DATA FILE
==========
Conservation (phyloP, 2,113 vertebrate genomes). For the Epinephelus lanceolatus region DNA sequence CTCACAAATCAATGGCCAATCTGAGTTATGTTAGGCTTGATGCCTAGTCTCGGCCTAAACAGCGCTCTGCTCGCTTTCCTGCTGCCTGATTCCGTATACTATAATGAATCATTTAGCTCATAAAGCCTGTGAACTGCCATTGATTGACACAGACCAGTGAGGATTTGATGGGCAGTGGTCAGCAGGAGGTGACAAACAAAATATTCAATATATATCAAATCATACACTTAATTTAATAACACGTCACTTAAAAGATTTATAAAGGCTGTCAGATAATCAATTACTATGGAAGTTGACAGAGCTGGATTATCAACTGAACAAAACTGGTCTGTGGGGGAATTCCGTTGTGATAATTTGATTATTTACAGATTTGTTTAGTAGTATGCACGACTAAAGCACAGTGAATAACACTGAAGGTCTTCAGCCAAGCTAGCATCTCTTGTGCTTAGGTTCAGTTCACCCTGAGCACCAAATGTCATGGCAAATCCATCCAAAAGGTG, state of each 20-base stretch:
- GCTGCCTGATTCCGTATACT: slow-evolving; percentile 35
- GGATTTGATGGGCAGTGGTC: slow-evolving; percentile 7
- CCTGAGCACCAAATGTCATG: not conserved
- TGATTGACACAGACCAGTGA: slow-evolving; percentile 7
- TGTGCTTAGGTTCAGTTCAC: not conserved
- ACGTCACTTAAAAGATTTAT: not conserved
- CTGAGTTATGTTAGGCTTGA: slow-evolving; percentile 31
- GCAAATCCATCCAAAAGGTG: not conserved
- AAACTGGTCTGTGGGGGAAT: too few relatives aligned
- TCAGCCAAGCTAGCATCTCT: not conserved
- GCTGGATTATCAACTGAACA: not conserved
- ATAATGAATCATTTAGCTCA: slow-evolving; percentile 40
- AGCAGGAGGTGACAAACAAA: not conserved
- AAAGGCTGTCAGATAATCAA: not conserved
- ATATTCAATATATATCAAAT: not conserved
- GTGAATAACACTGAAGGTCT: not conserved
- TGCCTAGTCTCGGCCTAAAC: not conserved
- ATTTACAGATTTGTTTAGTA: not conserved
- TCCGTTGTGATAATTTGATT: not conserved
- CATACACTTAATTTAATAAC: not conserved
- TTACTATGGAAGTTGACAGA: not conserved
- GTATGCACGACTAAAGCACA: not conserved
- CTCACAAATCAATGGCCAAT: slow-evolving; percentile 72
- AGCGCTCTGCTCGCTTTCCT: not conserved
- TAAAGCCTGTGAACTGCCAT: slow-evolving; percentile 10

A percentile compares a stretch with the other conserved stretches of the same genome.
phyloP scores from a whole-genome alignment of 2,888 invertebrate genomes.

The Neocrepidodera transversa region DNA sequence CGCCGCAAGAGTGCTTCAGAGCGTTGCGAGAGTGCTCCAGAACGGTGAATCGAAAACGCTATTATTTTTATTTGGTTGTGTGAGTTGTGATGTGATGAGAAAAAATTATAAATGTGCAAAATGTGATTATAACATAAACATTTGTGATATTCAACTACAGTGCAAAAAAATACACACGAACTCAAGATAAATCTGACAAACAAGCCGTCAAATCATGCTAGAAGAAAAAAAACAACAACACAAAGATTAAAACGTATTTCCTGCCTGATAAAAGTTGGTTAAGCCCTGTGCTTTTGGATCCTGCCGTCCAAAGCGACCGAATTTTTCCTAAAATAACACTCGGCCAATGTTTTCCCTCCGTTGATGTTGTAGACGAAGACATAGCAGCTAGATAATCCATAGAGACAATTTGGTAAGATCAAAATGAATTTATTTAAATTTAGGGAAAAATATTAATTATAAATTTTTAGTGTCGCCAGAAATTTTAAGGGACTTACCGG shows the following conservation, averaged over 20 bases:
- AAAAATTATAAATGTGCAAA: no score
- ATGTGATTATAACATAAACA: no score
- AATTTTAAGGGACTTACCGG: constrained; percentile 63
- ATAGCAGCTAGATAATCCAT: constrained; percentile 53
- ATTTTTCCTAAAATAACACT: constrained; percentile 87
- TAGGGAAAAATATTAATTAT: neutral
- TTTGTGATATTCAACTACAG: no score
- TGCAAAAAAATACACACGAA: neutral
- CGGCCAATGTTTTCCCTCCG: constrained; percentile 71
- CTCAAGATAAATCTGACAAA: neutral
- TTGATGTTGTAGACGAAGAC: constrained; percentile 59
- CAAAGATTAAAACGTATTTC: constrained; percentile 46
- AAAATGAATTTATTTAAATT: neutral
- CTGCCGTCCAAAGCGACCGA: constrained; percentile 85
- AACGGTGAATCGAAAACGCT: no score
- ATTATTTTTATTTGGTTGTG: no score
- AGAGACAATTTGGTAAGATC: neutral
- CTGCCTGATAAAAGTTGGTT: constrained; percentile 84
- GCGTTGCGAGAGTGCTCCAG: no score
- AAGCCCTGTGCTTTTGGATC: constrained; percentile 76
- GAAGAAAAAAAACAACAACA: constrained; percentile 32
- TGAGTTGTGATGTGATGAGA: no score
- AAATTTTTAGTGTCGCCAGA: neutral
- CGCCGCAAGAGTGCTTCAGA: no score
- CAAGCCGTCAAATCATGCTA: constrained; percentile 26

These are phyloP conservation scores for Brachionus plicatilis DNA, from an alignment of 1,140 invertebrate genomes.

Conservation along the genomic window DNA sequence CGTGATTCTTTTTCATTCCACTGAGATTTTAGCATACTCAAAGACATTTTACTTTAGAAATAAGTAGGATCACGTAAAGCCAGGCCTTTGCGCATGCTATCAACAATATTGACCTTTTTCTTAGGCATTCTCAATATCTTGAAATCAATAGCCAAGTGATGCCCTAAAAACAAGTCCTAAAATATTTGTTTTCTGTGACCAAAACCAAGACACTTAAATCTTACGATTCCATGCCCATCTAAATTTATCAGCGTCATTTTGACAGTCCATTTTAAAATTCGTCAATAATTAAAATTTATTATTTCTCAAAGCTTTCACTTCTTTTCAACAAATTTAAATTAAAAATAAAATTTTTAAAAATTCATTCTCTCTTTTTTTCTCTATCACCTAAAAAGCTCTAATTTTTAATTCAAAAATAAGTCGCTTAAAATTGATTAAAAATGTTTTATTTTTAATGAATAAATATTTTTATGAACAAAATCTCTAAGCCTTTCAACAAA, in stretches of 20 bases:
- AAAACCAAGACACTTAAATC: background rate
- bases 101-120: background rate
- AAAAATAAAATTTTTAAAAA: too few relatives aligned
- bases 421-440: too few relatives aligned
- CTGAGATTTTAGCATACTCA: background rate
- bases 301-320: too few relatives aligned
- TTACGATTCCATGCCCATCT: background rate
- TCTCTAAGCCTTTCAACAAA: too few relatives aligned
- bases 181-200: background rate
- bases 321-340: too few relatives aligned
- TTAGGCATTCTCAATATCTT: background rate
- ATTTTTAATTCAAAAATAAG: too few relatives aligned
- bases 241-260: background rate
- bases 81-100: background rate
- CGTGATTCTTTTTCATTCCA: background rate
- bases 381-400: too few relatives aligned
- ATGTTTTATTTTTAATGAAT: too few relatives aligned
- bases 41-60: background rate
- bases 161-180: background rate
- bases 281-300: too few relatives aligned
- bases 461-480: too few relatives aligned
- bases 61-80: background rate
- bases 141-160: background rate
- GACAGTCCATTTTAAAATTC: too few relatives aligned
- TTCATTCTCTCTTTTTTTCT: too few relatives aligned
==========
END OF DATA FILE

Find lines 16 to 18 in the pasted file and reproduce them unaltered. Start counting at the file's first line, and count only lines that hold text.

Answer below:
- ATATTCAATATATATCAAAT: not conserved
- GTGAATAACACTGAAGGTCT: not conserved
- TGCCTAGTCTCGGCCTAAAC: not conserved